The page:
What are the five Trust Services Principles for SOC 2 and SOC 3?Published July 1, 2019 • 2 min read
SOC 2 and SOC 3 reports attest to the effectiveness of a service organization’s internal controls relevant to five “Trust Services Categories” (formerly “Trust Services Principles”) established by the American Institute of Certified Public Accountants (AICPA). The AICPA describes these points of focus as:
- The security, availability, and processing integrity of the systems the service organization uses to process users’ data, and
- The confidentiality and privacy of the information processed by these systems.
The AICPA defines the trust services principles and criteria this way:
- Security: The effectiveness of policies and procedures governing the way organizations protect themselves against unauthorized access and respond to security breaches resulting in unauthorized disclosure of information will be periodically evaluated.
- Availability: Information and systems must be available for operation and use to meet the entity’s objectives.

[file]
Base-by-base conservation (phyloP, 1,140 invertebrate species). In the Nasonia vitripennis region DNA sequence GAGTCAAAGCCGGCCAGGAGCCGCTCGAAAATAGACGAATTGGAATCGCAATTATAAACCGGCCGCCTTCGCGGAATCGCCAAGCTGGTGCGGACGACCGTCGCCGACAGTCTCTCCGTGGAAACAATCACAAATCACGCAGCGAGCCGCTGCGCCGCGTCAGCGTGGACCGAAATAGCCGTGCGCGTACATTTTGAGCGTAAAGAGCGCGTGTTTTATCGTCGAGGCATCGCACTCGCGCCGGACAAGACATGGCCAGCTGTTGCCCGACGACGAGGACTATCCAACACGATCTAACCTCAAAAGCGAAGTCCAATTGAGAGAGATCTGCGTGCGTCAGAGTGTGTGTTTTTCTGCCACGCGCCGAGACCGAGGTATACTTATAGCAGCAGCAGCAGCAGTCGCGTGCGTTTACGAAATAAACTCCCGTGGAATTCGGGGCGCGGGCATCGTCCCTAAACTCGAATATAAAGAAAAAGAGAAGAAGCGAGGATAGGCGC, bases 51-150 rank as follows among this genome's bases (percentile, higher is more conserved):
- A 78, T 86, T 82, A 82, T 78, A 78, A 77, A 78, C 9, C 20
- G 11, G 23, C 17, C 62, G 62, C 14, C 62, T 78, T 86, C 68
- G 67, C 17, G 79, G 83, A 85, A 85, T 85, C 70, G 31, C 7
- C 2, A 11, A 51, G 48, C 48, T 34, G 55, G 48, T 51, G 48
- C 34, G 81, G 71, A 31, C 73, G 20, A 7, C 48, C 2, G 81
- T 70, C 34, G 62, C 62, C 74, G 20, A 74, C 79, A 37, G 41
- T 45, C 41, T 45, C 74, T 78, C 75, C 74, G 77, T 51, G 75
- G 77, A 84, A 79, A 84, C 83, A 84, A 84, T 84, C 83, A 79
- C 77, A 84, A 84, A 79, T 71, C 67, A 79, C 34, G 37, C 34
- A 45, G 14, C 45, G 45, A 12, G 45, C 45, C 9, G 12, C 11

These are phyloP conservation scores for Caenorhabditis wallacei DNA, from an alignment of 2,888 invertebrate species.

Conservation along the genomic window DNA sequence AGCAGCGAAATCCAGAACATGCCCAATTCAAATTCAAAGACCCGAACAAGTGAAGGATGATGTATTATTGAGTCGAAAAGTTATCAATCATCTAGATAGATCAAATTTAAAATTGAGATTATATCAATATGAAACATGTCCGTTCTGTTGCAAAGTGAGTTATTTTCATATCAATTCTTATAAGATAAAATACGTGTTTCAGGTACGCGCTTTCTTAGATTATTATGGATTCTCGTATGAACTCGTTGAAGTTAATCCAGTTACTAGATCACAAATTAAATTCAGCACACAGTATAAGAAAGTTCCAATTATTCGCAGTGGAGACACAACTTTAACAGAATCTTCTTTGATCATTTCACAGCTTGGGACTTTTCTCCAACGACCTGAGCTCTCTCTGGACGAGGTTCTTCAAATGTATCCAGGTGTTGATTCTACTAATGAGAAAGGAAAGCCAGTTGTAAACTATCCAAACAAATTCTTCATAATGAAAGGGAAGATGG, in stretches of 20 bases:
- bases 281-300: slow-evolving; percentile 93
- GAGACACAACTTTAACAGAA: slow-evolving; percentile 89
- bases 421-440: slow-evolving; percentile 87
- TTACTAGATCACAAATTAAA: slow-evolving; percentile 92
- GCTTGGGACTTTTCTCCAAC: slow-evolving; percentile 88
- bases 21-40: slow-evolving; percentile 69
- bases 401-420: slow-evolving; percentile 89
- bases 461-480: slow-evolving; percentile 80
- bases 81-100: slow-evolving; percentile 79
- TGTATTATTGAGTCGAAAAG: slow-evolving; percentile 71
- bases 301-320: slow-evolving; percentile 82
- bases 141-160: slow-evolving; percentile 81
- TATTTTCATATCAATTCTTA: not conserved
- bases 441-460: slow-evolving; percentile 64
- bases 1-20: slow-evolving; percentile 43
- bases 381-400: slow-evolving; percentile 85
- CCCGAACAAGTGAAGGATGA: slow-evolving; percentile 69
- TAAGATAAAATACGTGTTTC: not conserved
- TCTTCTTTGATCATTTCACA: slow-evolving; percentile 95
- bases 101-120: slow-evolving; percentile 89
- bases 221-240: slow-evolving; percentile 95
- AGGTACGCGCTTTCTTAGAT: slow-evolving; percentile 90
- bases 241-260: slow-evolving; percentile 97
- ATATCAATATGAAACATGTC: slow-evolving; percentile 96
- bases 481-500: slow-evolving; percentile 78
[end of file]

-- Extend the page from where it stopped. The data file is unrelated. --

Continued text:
- Confidentiality: Information designated as confidential must be sufficiently protected from unauthorized access to meet organizational effectiveness.
- Processing Integrity: System processing should be complete, valid, accurate, timely, and authorized to meet organizational objectives.
- Privacy: Personally identifiable information must be collected, used, disclosed, and disposed of in a secure manner.
In the digital age, protecting the personal, confidential information of customers and clients from unauthorized access is a top priority, especially for service organizations processing, storing, or transmitting data that belongs to external clients.
The AICPA designed System and Organization Controls for Service Organizations 2 (SOC 2) and 3 (SOC 3) with today’s business needs in mind.
These generally accepted privacy principles are designed to help auditors analyze service organizations’ cybersecurity risk assessment and risk management policies, procedures, and practices, and identify risks in service organizations. (“Service organizations” include data centers, cloud computing service hosts, and service providers in the legal, medical, and accounting/auditing fields).
Applying these common criteria can help managers determine how best to improve their systems operations, information security and overall operating effectiveness. Reading our ultimate SOC 2 guide will help you better understand how to run a SOC 2 audit.